After just a few weeks after announcing its very first electric motorcycle which is set to retail for $30,000, Harley-Davidson has revealed two more electric concept bikes that are lightweight and more affordable, for the hopes of attracting new customers, including urban commuters and younger riders.

“The goal for these concepts is to not require a motorcycle license to operate and feature twist-and-go operation; lowering the learning curve and expanding the opportunity to riders and aspiring riders everywhere in the process,” Harley-Davidson revealed in a release.


Earlier this month at CES 2019, Davidson revealed the LiveWire, the company’s first electric model to hit the consumer market for a less stepper price of $29,799. But even with an official model release date in August, the company has already announced two more electric bike concepts designed for “all-new riding experiences with iconic Harley-Davidson power.”

On Monday, the two new concepts which haven’t been officially named yet made its debut at X Games Aspen 2019. 

“Built with routine and radness in mind. @XGames Gold Medalist Jacko Strong thrashes on one of our lightweight electric concepts during #XGames #Aspen 2019,” Harley-Davidson wrote on it’s official Twitter alongside a video Strong riding the slopes. 

Apart from expanding the opportunity to riders and aspiring riders everywhere, the new electric concepts were also designed to “enhance the battery design by making it removable and able to be recharged with any standard household power outlet, and to promote bike customization with easily accessible individualization.”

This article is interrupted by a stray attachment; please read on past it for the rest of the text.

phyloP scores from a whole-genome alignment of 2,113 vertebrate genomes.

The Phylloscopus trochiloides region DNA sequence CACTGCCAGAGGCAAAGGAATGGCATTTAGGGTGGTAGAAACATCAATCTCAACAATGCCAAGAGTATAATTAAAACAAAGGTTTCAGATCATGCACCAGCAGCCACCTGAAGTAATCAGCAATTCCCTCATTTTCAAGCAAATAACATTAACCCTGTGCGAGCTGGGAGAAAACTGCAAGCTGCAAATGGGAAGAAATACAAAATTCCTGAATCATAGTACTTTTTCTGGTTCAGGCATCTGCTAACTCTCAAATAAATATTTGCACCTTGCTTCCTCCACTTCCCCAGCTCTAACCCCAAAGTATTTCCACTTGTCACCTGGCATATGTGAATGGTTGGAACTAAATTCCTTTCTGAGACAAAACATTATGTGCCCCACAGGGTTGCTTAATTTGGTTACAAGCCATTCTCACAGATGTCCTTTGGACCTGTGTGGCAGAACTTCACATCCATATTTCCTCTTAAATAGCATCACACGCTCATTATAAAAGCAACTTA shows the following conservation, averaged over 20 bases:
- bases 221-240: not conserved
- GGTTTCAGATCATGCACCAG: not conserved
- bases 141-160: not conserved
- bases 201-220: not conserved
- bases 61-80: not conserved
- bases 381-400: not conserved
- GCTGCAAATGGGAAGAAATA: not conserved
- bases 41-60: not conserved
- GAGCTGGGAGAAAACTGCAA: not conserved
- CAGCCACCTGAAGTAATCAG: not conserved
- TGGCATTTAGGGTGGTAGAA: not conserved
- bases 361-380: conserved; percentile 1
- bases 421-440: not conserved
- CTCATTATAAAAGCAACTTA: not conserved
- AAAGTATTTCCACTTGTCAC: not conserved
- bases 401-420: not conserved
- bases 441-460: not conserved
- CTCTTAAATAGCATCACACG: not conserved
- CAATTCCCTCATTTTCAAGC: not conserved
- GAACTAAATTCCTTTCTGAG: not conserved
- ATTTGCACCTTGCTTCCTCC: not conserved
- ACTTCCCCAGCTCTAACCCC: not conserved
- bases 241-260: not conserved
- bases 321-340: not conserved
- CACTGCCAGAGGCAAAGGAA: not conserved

Final designs and prices for the models have not been confirmed, but Davidson did note that “the upcoming electric portfolio will feature a spectrum of models and price points from a few thousand dollars to Harley-Davidson’s halo electric motorcycle, the LiveWire at $29,799.” 

This comes amid the company’s reports of a drop in fourth-quarter revenue in which Davidson posted $1.15 billion in revenue in the recent quarter, down from $1.23 billion in the same period a year earlier. The company also reported that for the quarter which ended on December 31, the company had earnings of $495,000, or zero cents per share, down from $8.3 million or 5 cents per share in the same period a year earlier.

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